One of the most satisfactory features of last season's cricket was the way Reginald Thomas Simpson, the Nottinghamshire right-handed opening batsman, fulfilled the expectations of those who have watched his gradual development. Born on February 27, 1920, at Sherwood, within four miles of Trent Bridge, Simpson is a natural cricketer. He never received any coaching, none of his relatives played cricket, but when quite a youngster he was introduced to the game at Mountford House Preparatory School, Nottingham, and at once became very keen to do well. Then he went to Nottingham High School, and was only 13 when he gained a place in the first team. At the age of 15, while still at school, he had achieved enough to draw the attention of the County Club, and he took part in a few matches for Nottinghamshire Club and Ground. In his first season after leaving school, Simpson headed the batting averages for the Nottinghamshire and Derbyshire Border League with 56.60 runs an innings. Like so many other young cricketers, including T. E. Bailey, R. O. Jenkins and B. Sutcliffe, who also figure in this current feature of Wisden, Simpson found the war an obstacle to his introduction to first-class cricket. At one time he was in a special branch of the Nottinghamshire Police, and in 1940 gave great pleasure to the local cricket enthusiasts by hitting 134 not out for the county against an R.A.F. Xl at Trent Bridge. A dazzling stand with the county captain, G. F. H. Heane, realised 213, and the people of Nottingham were firmly convinced a new star had been discovered.
In 1941 Simpson enlisted as a pilot in the R.A.F.V.R., and two years later he completed the major part of his flying training in Arizona. He finished training in England before going to India in August 1944. While in the Far East, Simpson flew over 1,000 hours as a pilot with Transport Command, and when on leave he played cricket at Karachi, Bombay, Calcutta and Delhi. He returned to England in July 1946 for demobilisation as a Flight Lieutenant, and promptly made his debut in county cricket against Somerset at Trent Bridge. Before passing on to his doings in first-class cricket one must mention a remarkable feat by Simpson while he was on overseas leave in England in August 1944. In the space of nine days he hit 529 runs in nine innings, with a highest score of 99. On the strength of those performances Wisden drew attention to his talent in the 1945 issue.
In those days of uncertainty Simpson was not sure where his future lay, but his ambition as far as cricket was concerned was to play as an amateur. By accepting an appointment with the firm of Gunn & Moore, the sports goods manufacturers, he realised that desire. Figures can be misleading in cricket, but these convey some idea of Simpson's progress. In 1947, his first full season, his complete aggregate reached 1,674, with average 38.21; in 1948 his aggregate was 1,255, average 29.18, but in 1949 he finished virtually third in the batting list with 2,525 runs, average 63.12.
In their search for young players, the M.C.C. chose him for the South African tour in 1948-49, but, scoring only five runs in his two innings of the first match against South Africa, he did not find a place in the remaining four Tests. Nevertheless, he gained valuable experience, and on his return he made the most of the opportunities afforded him last summer by the glorious weather, and particularly the perfect pitches that favoured all batsmen at Trent Bridge. At one period Simpson and Keeton put together four successive three-figure stands. The last, at Old Trafford, yielded 318 and was the second highest against Lancashire at Manchester, falling only 12 short of that by Hammond and Dipper for Gloucestershire in 1929. Simpson went on to make 238, the highest of his career.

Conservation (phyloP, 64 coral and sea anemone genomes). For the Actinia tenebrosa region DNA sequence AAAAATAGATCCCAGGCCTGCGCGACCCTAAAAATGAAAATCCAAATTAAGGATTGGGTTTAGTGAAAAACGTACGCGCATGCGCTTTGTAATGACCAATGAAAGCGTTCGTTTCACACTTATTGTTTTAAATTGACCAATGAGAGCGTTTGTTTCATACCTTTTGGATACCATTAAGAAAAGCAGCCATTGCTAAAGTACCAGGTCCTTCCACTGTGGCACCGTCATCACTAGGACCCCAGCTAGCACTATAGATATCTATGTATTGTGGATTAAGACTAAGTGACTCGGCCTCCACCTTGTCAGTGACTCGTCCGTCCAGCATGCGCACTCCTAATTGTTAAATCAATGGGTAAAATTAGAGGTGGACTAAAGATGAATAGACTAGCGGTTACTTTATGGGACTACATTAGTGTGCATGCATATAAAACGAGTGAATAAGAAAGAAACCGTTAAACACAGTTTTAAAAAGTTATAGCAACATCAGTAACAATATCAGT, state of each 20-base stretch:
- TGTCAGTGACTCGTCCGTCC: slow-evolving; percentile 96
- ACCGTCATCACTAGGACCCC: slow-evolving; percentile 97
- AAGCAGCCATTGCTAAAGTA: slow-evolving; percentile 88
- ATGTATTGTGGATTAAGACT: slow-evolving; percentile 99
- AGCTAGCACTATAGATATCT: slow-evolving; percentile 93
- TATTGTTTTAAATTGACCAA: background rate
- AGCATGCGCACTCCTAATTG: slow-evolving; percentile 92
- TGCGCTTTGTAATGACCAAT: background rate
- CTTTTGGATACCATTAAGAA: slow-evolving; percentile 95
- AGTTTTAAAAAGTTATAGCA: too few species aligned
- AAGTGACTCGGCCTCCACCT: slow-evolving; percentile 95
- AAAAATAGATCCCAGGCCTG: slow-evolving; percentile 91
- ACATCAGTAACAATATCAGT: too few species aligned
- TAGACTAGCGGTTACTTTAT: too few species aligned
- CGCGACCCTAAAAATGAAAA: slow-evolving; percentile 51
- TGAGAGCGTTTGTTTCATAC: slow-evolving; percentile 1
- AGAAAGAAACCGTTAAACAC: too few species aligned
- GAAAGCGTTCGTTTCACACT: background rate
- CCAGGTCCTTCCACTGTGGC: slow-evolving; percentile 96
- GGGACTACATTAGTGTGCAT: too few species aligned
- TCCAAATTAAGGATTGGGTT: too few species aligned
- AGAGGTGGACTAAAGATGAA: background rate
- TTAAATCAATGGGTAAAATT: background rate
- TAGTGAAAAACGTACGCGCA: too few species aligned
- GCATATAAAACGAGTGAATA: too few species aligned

Later in the same month he was selected for the Third Test against New Zealand at Old Trafford. This was a most important occasion in his cricket career. After his South African disappointment he knew that failure might put him right back, but having completed 50 he surpassed himself by doubling his score in twenty-seven minutes. This was one of the finest displays of hitting seen in a Test, and all those who were there will recall one magnificent off-drive for 6 from Burtt. Simpson followed his 103 at Manchester with 68 in the final Test at The Oval, where he earned constant applause for his superb fielding at cover as well as on the boundary. His quickness in getting to the ball can be attributed to his splendid physical fitness. He believes in playing games all the year round. As a boy, Simpson broke the Nottingham High School record for the 100 yards in 1936, which he covered in ten and two-fifths seconds. The next year he won the Nottinghamshire junior A.A.A. sprint title and came second in the senior event. As a Rugby footballer he gained his county cap for Nottinghamshire, Lincolnshire and Derbyshire in 1947-48. Nowadays, when not engaged at cricket he devotes his spare time to hockey and golf.
Seeing Simpson at the wicket, one would imagine that he had modelled himself on his county colleague Hardstaff, whose beautiful style he reproduces. When at his best Simpson is the type of batsman everyone admires. He possesses a neat, upright stance and delights in hitting the ball in front of the wicket. At one time he was rather susceptible to the turning ball--a weakness that was specially noticeable in South Africa--but last summer this could not be held against him. Having established himself in the forefront of cricket, Simpson should continue to prove a valuable asset to both Nottinghamshire and England. -- N.P.